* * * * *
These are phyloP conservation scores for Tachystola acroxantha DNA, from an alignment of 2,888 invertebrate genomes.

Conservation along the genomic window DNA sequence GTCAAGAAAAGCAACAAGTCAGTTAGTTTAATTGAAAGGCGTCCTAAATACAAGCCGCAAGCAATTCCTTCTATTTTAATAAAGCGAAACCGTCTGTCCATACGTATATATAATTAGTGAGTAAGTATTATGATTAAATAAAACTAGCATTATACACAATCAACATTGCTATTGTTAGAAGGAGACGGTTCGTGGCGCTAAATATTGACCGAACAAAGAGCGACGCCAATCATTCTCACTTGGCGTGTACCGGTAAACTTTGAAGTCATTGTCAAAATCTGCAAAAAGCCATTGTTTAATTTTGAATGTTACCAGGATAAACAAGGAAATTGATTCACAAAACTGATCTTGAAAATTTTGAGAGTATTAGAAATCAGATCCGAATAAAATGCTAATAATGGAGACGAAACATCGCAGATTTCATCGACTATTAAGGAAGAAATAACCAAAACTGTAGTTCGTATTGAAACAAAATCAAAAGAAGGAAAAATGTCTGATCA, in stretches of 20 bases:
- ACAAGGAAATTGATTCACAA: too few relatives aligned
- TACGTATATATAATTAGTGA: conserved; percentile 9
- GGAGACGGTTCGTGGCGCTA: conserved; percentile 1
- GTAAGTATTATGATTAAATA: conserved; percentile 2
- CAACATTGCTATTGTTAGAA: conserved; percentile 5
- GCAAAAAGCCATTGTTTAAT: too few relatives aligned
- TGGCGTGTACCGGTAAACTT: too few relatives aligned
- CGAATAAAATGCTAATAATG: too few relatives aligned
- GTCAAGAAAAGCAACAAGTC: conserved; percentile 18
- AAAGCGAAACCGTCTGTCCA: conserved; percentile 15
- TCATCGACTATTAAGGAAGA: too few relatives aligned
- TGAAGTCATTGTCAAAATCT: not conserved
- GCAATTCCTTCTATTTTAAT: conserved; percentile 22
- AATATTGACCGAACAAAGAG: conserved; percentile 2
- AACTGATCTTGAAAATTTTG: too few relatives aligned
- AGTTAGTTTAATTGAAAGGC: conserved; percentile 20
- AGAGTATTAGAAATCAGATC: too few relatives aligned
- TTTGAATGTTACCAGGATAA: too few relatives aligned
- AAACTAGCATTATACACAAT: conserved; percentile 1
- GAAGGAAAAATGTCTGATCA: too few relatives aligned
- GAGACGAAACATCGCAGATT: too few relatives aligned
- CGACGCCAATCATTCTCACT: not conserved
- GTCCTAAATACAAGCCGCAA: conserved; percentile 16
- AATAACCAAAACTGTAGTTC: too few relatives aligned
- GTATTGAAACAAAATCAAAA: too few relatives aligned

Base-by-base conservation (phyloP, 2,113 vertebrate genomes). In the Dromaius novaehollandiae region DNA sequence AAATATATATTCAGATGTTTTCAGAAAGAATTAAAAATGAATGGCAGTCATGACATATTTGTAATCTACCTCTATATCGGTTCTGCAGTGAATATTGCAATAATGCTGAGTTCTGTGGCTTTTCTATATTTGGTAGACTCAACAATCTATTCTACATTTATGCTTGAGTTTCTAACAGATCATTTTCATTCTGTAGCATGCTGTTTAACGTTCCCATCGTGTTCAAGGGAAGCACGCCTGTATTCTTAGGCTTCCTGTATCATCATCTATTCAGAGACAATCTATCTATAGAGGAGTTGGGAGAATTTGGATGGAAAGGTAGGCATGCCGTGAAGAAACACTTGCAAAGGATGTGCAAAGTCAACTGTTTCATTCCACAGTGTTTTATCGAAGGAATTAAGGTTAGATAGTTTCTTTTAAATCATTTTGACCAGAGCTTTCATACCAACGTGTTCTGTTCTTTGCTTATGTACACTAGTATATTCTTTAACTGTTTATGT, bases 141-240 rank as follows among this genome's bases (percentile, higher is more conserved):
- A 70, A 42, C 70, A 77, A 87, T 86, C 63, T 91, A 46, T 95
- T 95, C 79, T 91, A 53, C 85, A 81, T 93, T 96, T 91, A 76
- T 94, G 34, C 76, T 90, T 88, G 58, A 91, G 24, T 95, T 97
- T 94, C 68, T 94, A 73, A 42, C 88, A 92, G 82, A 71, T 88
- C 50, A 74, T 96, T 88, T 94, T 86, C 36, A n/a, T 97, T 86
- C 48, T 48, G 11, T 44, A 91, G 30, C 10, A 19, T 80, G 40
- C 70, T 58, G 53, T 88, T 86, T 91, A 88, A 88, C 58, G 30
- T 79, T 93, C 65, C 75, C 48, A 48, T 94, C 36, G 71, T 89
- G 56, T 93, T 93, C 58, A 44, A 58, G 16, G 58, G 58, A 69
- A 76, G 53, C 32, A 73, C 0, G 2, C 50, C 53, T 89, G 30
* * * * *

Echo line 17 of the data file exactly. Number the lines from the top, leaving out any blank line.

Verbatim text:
- AACTGATCTTGAAAATTTTG: too few relatives aligned